Because most malware is spread via phishing, experts at Webroot are focusing their attention on stopping phishing attacks before they have a chance to infect a system with malicious code, says David Dufour, the company's senior director of engineering and cybersecurity.
Risk analysis is at the core of most card fraud prevention platforms used today, says Carol Alexander of CA Technologies. But what if the industry could take the lessons it's learned to other channels, enabling banking institutions to more readily identify potentially fraudulent transactions before they happen?
The honeymoon period for smaller players in cybersecurity is nearing an end, predicts Trend Micro CTO Raimund Genes. Achieving profitability has proven to be challenging for startups, while more established companies are thriving, he contends.
By applying analytics to user behavior, organizations can better prioritize the actual risks facing their business, thus helping cut through the sheer volume of security alerts they face daily, says Doug Copley, deputy CISO of Forcepoint.
Attackers continue to target enterprise assets both from outside and - too often - inside the corporate perimeter. To help, more organizations are turning to software-defined secure networks, says Mihir Maniar of Juniper Networks.
To help prepare for ever-evolving cyber threats, healthcare entities need to learn from the security practices of other sectors, says Lucia Savage, former chief privacy officer at the Office of the National Coordinator for Health IT.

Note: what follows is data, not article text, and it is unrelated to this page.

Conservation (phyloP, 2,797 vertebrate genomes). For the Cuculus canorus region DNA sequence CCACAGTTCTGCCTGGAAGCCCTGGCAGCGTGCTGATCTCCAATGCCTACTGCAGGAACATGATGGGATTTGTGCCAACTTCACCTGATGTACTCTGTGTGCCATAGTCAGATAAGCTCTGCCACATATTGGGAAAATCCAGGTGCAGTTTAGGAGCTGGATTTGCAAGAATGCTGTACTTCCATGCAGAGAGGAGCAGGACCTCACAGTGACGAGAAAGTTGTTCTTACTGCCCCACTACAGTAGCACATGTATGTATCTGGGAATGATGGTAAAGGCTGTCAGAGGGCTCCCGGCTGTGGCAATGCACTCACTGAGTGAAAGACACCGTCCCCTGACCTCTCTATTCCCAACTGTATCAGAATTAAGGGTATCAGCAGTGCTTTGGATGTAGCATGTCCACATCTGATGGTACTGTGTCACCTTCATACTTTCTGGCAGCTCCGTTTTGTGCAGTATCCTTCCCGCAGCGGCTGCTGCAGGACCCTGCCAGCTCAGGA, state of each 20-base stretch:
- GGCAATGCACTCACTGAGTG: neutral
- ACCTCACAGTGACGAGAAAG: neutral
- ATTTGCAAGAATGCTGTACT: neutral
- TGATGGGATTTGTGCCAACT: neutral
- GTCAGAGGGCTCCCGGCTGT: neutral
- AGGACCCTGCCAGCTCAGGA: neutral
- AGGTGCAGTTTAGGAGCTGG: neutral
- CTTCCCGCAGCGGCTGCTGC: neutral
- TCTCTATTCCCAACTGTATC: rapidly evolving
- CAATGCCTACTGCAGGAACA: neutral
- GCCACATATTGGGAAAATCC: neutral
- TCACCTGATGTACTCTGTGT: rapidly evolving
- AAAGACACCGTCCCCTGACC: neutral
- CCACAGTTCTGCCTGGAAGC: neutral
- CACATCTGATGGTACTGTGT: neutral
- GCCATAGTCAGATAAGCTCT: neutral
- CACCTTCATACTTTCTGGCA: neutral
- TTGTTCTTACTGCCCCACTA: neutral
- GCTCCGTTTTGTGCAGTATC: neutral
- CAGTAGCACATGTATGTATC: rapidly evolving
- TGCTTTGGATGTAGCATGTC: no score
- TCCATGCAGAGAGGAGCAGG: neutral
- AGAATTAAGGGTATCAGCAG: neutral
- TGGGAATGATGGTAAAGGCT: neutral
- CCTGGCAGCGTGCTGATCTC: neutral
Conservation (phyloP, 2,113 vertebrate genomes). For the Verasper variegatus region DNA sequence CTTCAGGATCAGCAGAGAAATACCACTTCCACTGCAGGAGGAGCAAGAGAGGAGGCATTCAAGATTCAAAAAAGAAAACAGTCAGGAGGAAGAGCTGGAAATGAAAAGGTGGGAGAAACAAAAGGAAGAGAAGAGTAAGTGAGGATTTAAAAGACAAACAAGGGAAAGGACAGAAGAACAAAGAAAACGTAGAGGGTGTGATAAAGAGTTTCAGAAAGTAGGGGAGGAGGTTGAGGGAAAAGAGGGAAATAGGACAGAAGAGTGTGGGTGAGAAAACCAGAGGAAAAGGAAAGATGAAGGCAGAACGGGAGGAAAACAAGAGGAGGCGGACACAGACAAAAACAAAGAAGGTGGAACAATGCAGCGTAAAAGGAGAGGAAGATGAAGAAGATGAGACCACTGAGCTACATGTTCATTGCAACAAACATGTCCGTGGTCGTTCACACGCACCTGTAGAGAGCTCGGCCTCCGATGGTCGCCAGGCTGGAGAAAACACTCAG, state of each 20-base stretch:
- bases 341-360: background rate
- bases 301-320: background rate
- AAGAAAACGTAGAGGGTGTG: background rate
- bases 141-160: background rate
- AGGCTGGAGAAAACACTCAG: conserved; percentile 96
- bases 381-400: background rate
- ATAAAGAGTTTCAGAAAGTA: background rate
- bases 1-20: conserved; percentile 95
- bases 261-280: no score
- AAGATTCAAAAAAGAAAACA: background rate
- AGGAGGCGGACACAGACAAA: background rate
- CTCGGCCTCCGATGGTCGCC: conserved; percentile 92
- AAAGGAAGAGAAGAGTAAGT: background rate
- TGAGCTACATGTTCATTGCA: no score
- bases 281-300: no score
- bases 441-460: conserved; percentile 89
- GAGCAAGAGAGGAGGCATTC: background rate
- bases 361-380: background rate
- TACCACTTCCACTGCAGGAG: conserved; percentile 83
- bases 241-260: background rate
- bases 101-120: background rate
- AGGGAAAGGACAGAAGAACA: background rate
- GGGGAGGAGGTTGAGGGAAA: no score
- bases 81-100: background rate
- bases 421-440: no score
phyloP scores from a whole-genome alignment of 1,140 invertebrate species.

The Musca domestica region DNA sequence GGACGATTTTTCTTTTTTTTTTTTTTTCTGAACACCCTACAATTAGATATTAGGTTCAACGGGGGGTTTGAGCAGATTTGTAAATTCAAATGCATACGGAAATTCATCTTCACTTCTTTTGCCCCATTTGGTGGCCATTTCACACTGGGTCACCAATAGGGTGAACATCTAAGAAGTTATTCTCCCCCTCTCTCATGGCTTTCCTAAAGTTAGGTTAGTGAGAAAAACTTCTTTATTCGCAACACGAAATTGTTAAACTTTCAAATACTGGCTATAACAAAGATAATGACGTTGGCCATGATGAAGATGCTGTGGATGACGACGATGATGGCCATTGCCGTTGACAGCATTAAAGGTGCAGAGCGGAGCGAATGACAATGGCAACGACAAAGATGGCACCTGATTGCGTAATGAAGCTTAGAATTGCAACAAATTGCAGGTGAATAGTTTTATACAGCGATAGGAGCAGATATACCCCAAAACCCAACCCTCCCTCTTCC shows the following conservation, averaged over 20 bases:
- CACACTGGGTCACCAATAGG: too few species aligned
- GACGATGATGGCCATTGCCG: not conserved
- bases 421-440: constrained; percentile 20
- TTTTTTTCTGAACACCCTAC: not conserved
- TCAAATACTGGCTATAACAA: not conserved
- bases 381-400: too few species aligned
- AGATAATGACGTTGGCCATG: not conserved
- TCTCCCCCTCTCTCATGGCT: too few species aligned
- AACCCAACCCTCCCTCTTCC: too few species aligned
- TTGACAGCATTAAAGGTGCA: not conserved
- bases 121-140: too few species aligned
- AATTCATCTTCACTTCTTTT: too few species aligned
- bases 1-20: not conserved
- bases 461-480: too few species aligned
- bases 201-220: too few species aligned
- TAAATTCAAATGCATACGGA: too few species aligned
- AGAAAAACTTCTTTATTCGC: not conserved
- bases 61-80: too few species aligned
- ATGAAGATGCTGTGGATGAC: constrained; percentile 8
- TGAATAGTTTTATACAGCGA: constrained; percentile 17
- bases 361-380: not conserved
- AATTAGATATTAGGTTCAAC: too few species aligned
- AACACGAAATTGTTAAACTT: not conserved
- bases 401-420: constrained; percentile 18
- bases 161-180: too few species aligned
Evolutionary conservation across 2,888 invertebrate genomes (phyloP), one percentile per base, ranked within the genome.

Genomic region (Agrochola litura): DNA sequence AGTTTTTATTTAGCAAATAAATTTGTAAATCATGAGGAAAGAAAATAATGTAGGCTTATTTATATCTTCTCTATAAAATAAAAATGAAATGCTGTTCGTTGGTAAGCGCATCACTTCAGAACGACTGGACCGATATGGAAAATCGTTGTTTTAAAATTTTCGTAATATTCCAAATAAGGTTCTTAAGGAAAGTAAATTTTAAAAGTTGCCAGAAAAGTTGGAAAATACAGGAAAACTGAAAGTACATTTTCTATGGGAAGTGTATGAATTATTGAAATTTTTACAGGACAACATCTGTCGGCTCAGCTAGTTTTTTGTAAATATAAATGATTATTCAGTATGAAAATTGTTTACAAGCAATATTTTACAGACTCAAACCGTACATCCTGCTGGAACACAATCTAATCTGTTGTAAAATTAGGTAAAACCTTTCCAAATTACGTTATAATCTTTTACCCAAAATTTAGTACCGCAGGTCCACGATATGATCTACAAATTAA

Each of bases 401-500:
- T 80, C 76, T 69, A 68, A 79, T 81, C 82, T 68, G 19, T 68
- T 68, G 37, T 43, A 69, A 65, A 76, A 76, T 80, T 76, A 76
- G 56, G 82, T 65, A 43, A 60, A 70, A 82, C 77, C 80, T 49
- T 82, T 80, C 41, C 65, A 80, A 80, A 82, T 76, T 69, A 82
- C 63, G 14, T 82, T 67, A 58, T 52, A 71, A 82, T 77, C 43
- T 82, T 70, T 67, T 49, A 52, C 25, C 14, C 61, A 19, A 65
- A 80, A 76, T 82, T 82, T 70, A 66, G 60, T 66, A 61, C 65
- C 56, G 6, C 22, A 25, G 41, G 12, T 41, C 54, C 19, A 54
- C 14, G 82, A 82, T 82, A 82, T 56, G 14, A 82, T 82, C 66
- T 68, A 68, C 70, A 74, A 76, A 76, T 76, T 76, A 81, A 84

An analysis of integrity - a core foundation of cybersecurity - in the era of fake news leads the latest edition of the ISMG Security Report. Also, a new initiative aims to help ensure the security of medical devices and financial institutions in New York face new state cybersecurity regulations.
Plans to launch some onsite HIPAA compliance audits are now on hold while the agency that enforces HIPAA completes more than 200 desk audit reports, says Deven McGraw, deputy director of the Department of Health and Human Services' Office for Civil Rights.
Fooling hackers into giving up traceable information about themselves through "reflective" social engineering is helping researchers curb fraud losses and protect would-be victims, say Dell Secureworks researchers Joe Stewart and James Bettke.
A new website is now available for reporting medical device vulnerabilities, says Dale Nordenberg, M.D., executive director of the Medical Device Innovation, Safety and Security Consortium, who explains how MD-VIPER works in this in-depth interview.
This edition of the ISMG Security Report features updates from RSA Conference 2017 on emerging technologies, the forthcoming White House cybersecurity executive order and Microsoft's call for a "Digital Geneva Convention."
U.S. Rep. Michael McCaul says Washington must accept that we are losing on the global cyber battlefield. But the Homeland Security Committee chairman contends the Trump administration has the opportunity to turn the tide by prioritizing cybersecurity and investing the right resources in partnerships and defense.
A discussion on how the understanding of epidemiology, immunology and genetic research processes can help developers create methods to secure information systems leads the latest episode of the ISMG Security Report. Also featured: insights on strengthening ATM defenses.
For too long, ensuring that code is securely written - and bug free - has been a business afterthought. But there's been new hope for building security into the development lifecycle, thanks to the rise of DevOps, aka rugged software, says Chris Wysopal, CTO of the application security firm Veracode.
In this edition of the ISMG Security Report: An evaluation of the challenges law enforcement faces in using lawful hacking and metadata as an alternative way to collect evidence when cracking an encrypted device is not an option. Also, a look at Trump's revised cybersecurity executive order.